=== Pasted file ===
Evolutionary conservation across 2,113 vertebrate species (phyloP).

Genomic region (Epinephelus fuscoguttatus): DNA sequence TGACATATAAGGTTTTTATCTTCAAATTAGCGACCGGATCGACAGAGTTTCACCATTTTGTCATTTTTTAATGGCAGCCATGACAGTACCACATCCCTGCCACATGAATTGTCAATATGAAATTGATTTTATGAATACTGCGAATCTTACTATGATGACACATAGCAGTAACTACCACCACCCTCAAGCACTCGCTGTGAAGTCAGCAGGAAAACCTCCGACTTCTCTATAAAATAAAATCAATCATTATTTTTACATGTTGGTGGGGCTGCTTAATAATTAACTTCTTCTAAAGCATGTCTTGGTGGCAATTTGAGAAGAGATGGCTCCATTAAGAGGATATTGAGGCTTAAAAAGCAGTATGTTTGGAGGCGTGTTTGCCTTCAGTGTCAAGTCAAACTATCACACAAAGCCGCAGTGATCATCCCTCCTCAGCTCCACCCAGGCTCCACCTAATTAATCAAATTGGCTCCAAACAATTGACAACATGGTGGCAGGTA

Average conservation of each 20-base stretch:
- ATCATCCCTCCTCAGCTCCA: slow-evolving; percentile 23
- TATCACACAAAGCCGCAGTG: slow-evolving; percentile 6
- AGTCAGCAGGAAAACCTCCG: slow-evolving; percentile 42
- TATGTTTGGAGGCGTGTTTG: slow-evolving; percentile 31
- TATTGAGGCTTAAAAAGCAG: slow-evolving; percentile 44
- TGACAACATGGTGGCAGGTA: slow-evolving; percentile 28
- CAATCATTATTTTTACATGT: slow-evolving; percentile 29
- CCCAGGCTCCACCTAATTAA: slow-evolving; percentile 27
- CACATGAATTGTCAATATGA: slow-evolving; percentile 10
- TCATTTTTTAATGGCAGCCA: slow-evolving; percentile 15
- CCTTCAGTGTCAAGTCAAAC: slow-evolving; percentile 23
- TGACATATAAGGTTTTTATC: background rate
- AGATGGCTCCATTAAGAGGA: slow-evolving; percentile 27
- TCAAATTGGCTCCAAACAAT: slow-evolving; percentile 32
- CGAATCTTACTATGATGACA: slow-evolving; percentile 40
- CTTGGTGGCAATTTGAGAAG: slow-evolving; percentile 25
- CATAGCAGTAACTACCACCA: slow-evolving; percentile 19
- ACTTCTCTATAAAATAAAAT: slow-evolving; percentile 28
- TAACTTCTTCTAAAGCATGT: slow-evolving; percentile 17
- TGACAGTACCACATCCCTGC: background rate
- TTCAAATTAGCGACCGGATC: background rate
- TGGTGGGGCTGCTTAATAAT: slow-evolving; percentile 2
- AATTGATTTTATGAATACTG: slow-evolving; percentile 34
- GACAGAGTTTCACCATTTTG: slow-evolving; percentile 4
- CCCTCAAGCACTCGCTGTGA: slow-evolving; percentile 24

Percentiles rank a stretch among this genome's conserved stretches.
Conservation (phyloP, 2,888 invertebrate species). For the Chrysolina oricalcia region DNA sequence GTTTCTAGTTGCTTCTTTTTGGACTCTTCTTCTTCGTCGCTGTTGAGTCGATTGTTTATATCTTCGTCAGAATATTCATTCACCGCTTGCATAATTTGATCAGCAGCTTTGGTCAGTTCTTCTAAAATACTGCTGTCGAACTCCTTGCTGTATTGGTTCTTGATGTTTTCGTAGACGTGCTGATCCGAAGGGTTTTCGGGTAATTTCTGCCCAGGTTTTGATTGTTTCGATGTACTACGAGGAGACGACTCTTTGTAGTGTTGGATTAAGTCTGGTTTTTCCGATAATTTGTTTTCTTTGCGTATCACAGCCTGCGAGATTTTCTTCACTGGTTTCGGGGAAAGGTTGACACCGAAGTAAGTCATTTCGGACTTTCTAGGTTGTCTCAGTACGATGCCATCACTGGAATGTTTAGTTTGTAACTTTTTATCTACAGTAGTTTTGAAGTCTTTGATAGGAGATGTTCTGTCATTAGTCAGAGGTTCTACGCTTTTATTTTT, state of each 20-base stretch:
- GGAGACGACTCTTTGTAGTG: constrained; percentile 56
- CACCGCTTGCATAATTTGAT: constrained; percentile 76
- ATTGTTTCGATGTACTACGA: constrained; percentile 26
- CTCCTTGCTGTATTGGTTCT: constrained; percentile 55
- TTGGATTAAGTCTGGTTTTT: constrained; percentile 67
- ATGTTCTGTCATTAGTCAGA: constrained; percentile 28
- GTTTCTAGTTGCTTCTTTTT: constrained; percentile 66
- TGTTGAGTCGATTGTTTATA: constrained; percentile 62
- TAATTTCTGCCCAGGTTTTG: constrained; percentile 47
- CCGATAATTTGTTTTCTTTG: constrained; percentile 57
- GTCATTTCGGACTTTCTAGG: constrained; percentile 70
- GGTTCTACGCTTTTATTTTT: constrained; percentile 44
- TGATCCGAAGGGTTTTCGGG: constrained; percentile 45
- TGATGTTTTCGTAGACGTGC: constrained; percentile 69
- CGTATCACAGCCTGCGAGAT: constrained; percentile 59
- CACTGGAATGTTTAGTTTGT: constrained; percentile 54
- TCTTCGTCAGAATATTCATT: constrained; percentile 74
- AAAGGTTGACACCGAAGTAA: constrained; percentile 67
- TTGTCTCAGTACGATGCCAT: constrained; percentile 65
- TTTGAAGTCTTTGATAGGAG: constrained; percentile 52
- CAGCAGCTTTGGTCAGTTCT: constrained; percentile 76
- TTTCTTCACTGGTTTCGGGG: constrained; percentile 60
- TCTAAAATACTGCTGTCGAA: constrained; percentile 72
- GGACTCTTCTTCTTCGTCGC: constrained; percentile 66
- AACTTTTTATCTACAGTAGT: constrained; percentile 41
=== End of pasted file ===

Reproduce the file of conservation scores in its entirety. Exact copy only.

Evolutionary conservation across 2,113 vertebrate species (phyloP).

Genomic region (Epinephelus fuscoguttatus): DNA sequence TGACATATAAGGTTTTTATCTTCAAATTAGCGACCGGATCGACAGAGTTTCACCATTTTGTCATTTTTTAATGGCAGCCATGACAGTACCACATCCCTGCCACATGAATTGTCAATATGAAATTGATTTTATGAATACTGCGAATCTTACTATGATGACACATAGCAGTAACTACCACCACCCTCAAGCACTCGCTGTGAAGTCAGCAGGAAAACCTCCGACTTCTCTATAAAATAAAATCAATCATTATTTTTACATGTTGGTGGGGCTGCTTAATAATTAACTTCTTCTAAAGCATGTCTTGGTGGCAATTTGAGAAGAGATGGCTCCATTAAGAGGATATTGAGGCTTAAAAAGCAGTATGTTTGGAGGCGTGTTTGCCTTCAGTGTCAAGTCAAACTATCACACAAAGCCGCAGTGATCATCCCTCCTCAGCTCCACCCAGGCTCCACCTAATTAATCAAATTGGCTCCAAACAATTGACAACATGGTGGCAGGTA

Average conservation of each 20-base stretch:
- ATCATCCCTCCTCAGCTCCA: slow-evolving; percentile 23
- TATCACACAAAGCCGCAGTG: slow-evolving; percentile 6
- AGTCAGCAGGAAAACCTCCG: slow-evolving; percentile 42
- TATGTTTGGAGGCGTGTTTG: slow-evolving; percentile 31
- TATTGAGGCTTAAAAAGCAG: slow-evolving; percentile 44
- TGACAACATGGTGGCAGGTA: slow-evolving; percentile 28
- CAATCATTATTTTTACATGT: slow-evolving; percentile 29
- CCCAGGCTCCACCTAATTAA: slow-evolving; percentile 27
- CACATGAATTGTCAATATGA: slow-evolving; percentile 10
- TCATTTTTTAATGGCAGCCA: slow-evolving; percentile 15
- CCTTCAGTGTCAAGTCAAAC: slow-evolving; percentile 23
- TGACATATAAGGTTTTTATC: background rate
- AGATGGCTCCATTAAGAGGA: slow-evolving; percentile 27
- TCAAATTGGCTCCAAACAAT: slow-evolving; percentile 32
- CGAATCTTACTATGATGACA: slow-evolving; percentile 40
- CTTGGTGGCAATTTGAGAAG: slow-evolving; percentile 25
- CATAGCAGTAACTACCACCA: slow-evolving; percentile 19
- ACTTCTCTATAAAATAAAAT: slow-evolving; percentile 28
- TAACTTCTTCTAAAGCATGT: slow-evolving; percentile 17
- TGACAGTACCACATCCCTGC: background rate
- TTCAAATTAGCGACCGGATC: background rate
- TGGTGGGGCTGCTTAATAAT: slow-evolving; percentile 2
- AATTGATTTTATGAATACTG: slow-evolving; percentile 34
- GACAGAGTTTCACCATTTTG: slow-evolving; percentile 4
- CCCTCAAGCACTCGCTGTGA: slow-evolving; percentile 24

Percentiles rank a stretch among this genome's conserved stretches.
Conservation (phyloP, 2,888 invertebrate species). For the Chrysolina oricalcia region DNA sequence GTTTCTAGTTGCTTCTTTTTGGACTCTTCTTCTTCGTCGCTGTTGAGTCGATTGTTTATATCTTCGTCAGAATATTCATTCACCGCTTGCATAATTTGATCAGCAGCTTTGGTCAGTTCTTCTAAAATACTGCTGTCGAACTCCTTGCTGTATTGGTTCTTGATGTTTTCGTAGACGTGCTGATCCGAAGGGTTTTCGGGTAATTTCTGCCCAGGTTTTGATTGTTTCGATGTACTACGAGGAGACGACTCTTTGTAGTGTTGGATTAAGTCTGGTTTTTCCGATAATTTGTTTTCTTTGCGTATCACAGCCTGCGAGATTTTCTTCACTGGTTTCGGGGAAAGGTTGACACCGAAGTAAGTCATTTCGGACTTTCTAGGTTGTCTCAGTACGATGCCATCACTGGAATGTTTAGTTTGTAACTTTTTATCTACAGTAGTTTTGAAGTCTTTGATAGGAGATGTTCTGTCATTAGTCAGAGGTTCTACGCTTTTATTTTT, state of each 20-base stretch:
- GGAGACGACTCTTTGTAGTG: constrained; percentile 56
- CACCGCTTGCATAATTTGAT: constrained; percentile 76
- ATTGTTTCGATGTACTACGA: constrained; percentile 26
- CTCCTTGCTGTATTGGTTCT: constrained; percentile 55
- TTGGATTAAGTCTGGTTTTT: constrained; percentile 67
- ATGTTCTGTCATTAGTCAGA: constrained; percentile 28
- GTTTCTAGTTGCTTCTTTTT: constrained; percentile 66
- TGTTGAGTCGATTGTTTATA: constrained; percentile 62
- TAATTTCTGCCCAGGTTTTG: constrained; percentile 47
- CCGATAATTTGTTTTCTTTG: constrained; percentile 57
- GTCATTTCGGACTTTCTAGG: constrained; percentile 70
- GGTTCTACGCTTTTATTTTT: constrained; percentile 44
- TGATCCGAAGGGTTTTCGGG: constrained; percentile 45
- TGATGTTTTCGTAGACGTGC: constrained; percentile 69
- CGTATCACAGCCTGCGAGAT: constrained; percentile 59
- CACTGGAATGTTTAGTTTGT: constrained; percentile 54
- TCTTCGTCAGAATATTCATT: constrained; percentile 74
- AAAGGTTGACACCGAAGTAA: constrained; percentile 67
- TTGTCTCAGTACGATGCCAT: constrained; percentile 65
- TTTGAAGTCTTTGATAGGAG: constrained; percentile 52
- CAGCAGCTTTGGTCAGTTCT: constrained; percentile 76
- TTTCTTCACTGGTTTCGGGG: constrained; percentile 60
- TCTAAAATACTGCTGTCGAA: constrained; percentile 72
- GGACTCTTCTTCTTCGTCGC: constrained; percentile 66
- AACTTTTTATCTACAGTAGT: constrained; percentile 41